Am I a Cladist?

James McInerney jamm at nhm.ac.uk
Wed Feb 3 13:31:57 EST 1999


Joe Felsenstein wrote:
> 
> 
> A cladist could be:
> 
>    1. A person who wants to make classifications, ones that contain only
>       monophyletic (if you're Mayr and Ashlock "holophyletic") groups.
> 

I think this is a taxonomic question and I'm less interested in taxonomy
that in phylogeny.  Does this mean that I'm not a cladist.  A
????phyletic group is something that has a name, like 'fish' or
'lithistid' or something like that.  I'm almost willing to forego naming
names, I would even be in favour of an indexing system, with clades
called 1.1, 1.2, 1.2.1, etc...  Then we would never have a debate about
mono- para- or polyphyletic groups

I'm sure I'm alone on this one.

By the way, I'm quite happy with paraphyletic groups, but a little
uncomfortable with polyphyletic groups.


>    2. A person who makes groups by synapomorphies only.
> 
> 

O.K.  Don't do this either.


>    3. A person who makes phylogenies using only parsimony.


Nope, not one of these.


>    4. A person who is interested in making phylogenies.
> 


Aha, this is me, this is me.


>    5. A person who is a fully paid-up member of the Willi Hennig Society
>       and accepts most of what is said from its podiums.
> 


Quite unlikely to happen.  I'm rather taken aback by peoples negative
views on the Willi society.


>       Usually used with the adjective "raving".  The second part of the
>       definition excludes Norman Platnick and Gareth Nelson, who have lately
>       been cast into the outer darkness.
> 

Can you be cast into the outside?  Sorry, just being pedantic, or should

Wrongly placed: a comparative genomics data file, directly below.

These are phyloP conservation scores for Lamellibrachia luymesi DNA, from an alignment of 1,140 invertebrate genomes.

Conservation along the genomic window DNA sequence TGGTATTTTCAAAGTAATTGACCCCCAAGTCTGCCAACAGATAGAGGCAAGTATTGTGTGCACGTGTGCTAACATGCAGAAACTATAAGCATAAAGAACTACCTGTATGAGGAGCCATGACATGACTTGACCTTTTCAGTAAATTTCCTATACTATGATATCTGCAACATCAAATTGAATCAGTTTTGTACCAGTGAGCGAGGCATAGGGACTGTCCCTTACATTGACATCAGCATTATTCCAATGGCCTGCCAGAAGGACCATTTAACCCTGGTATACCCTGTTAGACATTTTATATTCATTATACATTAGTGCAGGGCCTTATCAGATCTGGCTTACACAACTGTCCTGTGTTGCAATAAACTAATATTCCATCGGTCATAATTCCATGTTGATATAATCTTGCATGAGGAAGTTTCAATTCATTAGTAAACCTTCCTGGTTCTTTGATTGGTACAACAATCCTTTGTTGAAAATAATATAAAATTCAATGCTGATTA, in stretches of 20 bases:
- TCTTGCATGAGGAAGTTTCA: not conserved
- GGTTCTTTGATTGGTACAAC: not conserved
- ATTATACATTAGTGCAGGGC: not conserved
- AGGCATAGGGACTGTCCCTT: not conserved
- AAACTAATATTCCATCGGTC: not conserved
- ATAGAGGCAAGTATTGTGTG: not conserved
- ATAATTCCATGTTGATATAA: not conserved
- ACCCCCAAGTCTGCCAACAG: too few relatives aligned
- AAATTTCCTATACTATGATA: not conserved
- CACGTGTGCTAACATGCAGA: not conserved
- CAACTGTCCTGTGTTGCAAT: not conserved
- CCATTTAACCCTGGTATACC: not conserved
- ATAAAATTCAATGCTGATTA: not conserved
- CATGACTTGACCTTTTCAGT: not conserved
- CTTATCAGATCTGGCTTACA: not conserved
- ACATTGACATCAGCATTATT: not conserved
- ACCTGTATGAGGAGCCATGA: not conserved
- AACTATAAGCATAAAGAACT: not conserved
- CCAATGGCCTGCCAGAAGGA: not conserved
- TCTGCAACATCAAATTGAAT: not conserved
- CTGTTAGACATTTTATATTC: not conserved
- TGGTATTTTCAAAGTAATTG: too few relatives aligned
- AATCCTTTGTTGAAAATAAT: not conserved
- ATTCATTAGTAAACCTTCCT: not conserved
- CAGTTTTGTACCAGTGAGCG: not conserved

I say pedantique?  Ooops, maybe I am a cladist after all?!?!?


>    6. A person in systematics or molecular evolution who uses methods
>       newer than the 1954 textbook I used in college.
> 
>       This is the popular science press definition.  It goes along with
>       statements that there is some new, mysterious, and powerful method
>       called "cladistics" that allows us to discern the true tree.
> 

I can tell you are being sarcastic here. Whyever for?



So, Am I a cladist?  I think the answer is yes! (apologies for the
superflous exclamation mark).  I want to uncover clades of organisms
that are each others closest relatives.  It is probably not a bad thing
to recapture the name.  It might be sensible, though to characterise the
type of cladist that I have become (you know how you have pattern
cladists, transformed cladists, blah, blah, blah), well I think I am a
phylogeneto-non-taxonomo-partitionistic cladist of the
distanco-likelihood school, or a 'pntp cladist dls'.  Not very
parsimonious is it?

J.

-- 
James O. McInerney,
Dept. of Zoology,
The Natural History Museum,
Cromwell road,
London SW7 5BD,
UK.
Phone +44 171 938 9163




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